Chinese buffets ask you to avoid waste

A pair of scales with rice and coins - ©Can Stock Photo Inc. / pisuIt must be a sign of the times, that Chinese buffets have started asking their customers not to waste food.

In case you are not familiar with the concept: Chinese restaurants in Germany offer you a buffet for a set price, from which you can eat as much or as little as you like.  The only thing you usually have to pay extra for are the drinks.

You might think of it as an “all-you-can-eat” type of offer.

Except that some customers take more than they can manage, meaning that food gets left on the plate and thrown away.

This is, of course, a waste and it must be something that is on the increase, as I have now seen two restaurants that have signs up about it.

The first one had a large sign over the buffet asking you politely not to take too much, but to come back as often as you liked.

The second one took a more draconian approach by way of a sign on the door, informing the patrons that they would be charged an extra 2 Euros per 100g of food left over.

Whilst I can understand the principle, I think this may be taking things a bit too far.  Perhaps a quiet word from the waiter might be better?  Or a polite sign at the buffet as in the first restaurant?  Although it is a shame that they even have to resort to such measures at all.

But considering the speed at which some Chinese restaurants clear the plates during the midday rush (resulting in the diners using multiple plates from the buffet), I can see discussions ensuing along the lines of “I was going to eat it, but you took the plate away before I could” to avoid paying the fine.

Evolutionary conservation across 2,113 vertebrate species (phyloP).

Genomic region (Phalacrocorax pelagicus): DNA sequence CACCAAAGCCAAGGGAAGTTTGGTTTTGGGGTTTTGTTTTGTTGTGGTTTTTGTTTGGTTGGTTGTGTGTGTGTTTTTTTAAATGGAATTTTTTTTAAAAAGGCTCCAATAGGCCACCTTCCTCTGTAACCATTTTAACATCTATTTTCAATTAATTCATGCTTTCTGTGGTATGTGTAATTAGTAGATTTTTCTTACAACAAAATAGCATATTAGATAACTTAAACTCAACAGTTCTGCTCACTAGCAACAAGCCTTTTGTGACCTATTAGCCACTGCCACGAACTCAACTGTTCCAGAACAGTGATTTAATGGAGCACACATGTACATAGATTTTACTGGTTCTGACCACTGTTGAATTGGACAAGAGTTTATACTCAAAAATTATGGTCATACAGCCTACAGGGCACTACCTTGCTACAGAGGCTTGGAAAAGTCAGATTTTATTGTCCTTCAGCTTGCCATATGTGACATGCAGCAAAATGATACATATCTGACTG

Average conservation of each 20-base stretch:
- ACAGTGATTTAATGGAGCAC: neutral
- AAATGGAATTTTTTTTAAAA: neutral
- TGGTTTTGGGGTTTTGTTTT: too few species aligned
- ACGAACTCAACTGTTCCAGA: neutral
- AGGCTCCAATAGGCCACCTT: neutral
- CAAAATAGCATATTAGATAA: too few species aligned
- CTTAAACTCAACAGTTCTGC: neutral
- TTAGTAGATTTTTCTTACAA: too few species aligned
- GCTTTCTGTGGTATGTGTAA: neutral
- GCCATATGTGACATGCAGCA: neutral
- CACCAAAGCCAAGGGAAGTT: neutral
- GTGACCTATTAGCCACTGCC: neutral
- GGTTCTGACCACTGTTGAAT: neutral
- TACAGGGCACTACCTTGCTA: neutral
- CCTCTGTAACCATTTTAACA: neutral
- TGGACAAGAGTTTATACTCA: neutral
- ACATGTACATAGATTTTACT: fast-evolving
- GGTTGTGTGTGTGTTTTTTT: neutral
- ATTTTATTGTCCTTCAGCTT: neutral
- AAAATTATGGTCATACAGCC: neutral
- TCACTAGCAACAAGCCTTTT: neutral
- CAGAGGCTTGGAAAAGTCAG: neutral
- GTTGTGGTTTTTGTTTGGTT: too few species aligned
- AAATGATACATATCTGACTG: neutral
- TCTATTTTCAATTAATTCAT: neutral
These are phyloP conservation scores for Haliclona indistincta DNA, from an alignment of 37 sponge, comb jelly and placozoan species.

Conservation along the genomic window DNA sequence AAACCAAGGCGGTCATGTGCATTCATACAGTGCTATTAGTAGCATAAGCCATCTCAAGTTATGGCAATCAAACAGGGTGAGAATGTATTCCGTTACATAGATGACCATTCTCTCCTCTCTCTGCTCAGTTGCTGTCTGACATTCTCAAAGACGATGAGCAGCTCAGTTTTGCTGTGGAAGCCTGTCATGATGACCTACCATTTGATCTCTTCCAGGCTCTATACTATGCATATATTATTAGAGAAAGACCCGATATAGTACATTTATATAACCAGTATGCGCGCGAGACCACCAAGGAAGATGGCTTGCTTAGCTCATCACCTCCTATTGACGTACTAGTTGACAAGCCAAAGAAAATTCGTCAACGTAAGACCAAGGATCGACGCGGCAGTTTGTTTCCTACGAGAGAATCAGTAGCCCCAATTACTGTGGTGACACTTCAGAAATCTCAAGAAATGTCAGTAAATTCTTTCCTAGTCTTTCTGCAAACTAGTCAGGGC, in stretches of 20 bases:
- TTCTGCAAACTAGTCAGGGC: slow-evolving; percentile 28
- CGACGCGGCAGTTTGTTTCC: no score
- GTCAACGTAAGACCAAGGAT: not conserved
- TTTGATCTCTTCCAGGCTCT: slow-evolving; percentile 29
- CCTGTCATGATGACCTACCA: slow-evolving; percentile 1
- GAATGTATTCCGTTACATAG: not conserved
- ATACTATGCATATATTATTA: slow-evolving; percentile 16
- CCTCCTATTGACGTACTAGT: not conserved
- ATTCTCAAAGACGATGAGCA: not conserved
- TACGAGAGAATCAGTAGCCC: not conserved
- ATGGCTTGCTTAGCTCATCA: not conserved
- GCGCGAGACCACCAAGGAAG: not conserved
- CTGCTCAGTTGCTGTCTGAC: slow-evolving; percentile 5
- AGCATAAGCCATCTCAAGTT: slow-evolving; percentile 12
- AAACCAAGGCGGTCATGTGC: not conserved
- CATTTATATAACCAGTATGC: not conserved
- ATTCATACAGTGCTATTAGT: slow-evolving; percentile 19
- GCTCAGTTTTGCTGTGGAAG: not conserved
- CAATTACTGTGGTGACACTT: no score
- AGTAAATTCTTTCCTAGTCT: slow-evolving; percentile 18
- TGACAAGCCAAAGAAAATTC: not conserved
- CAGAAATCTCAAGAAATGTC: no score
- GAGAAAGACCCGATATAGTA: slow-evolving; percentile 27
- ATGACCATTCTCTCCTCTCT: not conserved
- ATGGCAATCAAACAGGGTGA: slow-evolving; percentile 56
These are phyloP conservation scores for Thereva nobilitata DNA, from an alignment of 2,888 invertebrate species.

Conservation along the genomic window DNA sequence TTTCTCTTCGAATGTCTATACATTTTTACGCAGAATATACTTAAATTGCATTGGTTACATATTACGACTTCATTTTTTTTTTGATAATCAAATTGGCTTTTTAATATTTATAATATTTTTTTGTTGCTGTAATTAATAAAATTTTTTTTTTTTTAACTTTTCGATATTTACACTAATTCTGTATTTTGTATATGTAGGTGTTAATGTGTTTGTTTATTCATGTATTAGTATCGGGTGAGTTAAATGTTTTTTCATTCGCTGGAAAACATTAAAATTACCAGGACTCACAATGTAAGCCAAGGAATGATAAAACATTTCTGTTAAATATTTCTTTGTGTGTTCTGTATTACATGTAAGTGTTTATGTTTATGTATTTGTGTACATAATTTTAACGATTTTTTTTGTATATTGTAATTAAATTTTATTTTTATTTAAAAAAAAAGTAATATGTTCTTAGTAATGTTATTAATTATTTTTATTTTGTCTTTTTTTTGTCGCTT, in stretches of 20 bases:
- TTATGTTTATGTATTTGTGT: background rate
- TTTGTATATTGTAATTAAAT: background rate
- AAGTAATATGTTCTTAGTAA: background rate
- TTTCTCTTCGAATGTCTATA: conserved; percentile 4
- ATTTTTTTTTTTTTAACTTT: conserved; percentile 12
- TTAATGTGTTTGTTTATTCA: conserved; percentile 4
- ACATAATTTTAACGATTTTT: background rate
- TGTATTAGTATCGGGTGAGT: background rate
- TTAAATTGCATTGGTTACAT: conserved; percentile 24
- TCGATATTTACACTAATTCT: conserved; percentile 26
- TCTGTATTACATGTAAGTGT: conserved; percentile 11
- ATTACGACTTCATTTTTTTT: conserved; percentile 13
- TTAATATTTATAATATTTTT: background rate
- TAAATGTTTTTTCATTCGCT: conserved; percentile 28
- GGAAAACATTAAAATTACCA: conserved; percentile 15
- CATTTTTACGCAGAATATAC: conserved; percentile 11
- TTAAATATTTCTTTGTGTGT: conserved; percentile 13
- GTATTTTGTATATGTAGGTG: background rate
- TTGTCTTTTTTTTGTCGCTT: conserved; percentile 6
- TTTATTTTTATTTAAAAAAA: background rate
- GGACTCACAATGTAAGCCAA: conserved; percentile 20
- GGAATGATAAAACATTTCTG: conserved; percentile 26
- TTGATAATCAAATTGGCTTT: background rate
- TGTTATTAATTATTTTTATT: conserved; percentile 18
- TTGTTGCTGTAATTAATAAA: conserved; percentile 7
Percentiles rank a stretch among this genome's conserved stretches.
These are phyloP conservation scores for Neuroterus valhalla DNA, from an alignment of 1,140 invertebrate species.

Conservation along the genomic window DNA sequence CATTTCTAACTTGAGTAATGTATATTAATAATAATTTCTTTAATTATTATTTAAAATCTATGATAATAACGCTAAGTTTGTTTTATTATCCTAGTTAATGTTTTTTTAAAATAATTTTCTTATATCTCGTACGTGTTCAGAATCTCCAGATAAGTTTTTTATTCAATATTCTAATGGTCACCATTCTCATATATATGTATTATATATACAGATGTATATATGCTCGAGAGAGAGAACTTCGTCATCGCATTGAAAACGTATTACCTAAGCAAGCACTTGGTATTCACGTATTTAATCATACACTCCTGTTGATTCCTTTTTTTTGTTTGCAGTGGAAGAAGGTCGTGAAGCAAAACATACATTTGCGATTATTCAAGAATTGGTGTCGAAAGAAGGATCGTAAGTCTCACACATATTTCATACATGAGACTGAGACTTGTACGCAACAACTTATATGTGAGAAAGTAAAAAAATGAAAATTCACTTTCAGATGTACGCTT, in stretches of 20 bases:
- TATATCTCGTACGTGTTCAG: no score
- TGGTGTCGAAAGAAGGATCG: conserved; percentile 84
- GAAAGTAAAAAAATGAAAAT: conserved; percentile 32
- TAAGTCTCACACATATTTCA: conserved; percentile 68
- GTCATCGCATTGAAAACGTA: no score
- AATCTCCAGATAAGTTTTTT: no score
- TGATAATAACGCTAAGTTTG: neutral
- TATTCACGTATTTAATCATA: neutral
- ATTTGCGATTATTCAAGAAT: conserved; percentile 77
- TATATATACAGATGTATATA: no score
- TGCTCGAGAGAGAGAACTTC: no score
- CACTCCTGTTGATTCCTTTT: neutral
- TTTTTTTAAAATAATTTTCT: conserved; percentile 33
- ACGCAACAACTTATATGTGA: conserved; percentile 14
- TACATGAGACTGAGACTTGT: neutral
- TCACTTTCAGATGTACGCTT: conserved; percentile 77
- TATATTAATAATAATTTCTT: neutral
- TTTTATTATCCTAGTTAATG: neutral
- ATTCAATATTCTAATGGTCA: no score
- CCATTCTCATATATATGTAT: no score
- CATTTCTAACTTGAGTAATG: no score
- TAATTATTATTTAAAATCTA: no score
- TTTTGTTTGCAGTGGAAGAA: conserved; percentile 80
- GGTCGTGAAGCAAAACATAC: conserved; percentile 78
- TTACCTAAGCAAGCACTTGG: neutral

So whilst I would never myself consider intentionally putting too much food from the buffet onto my plate, I might invest in a pair of pocket scales.  Just in case.

 

Content not available.
Please allow cookies by clicking Accept on the banner
About Graham

Graham Tappenden is a British ex-pat who first came to Germany as a placement student in 1993, returning in 1995 to live there permanently. He has been writing for AllThingsGerman.net since 2006. When not writing blog posts or freelancing for the Oberurseler Woche and other publications he works as a self-employed IT consultant solving computer problems and designing websites. In 2016 he gained German citizenship.

Comments

  1. What happens if you help yourself to a dish and then find out it’s too salty/spicy/nasty to actually eat?

  2. Good question. I guess you tell the waiter that’s why you left it.

  3. I guess from the Asian viewpoint, piling food on your plate and then NOT eating it, this must seem rather annoying.
    Generally, one takes only small servings from the common plates served in China and Japan (where I have eaten many times).
    I could imagine some kids load up their plates with heaps of food, parents might not intervene either, and IMO “free food” gets treated with less respect anyway.
    Charging for left over food is a drastic measure, but I am sure the customer themselves are responsible for that.

  4. I have worked in buffet before and you will never know how much food some customers can waste! You may not doing this but others will. And unfortunately, some customers will never take it serious by just a quiet word ” not to take too much, but to come back as often as you liked.” unless they know they need to pay for it!

Speak Your Mind

*

Please click on ACCEPT to give us permission to set cookies [more information]

This website uses cookies to give you the best browsing experience possible. Cookies are small text files that are stored by the web browser on your computer. Most of the cookies that we use are so-called “Session cookies”. These are automatically deleted after your visit. The cookies do not damage your computer system or contain viruses. Please read our privacy information page for more details or to revoke permission.

Close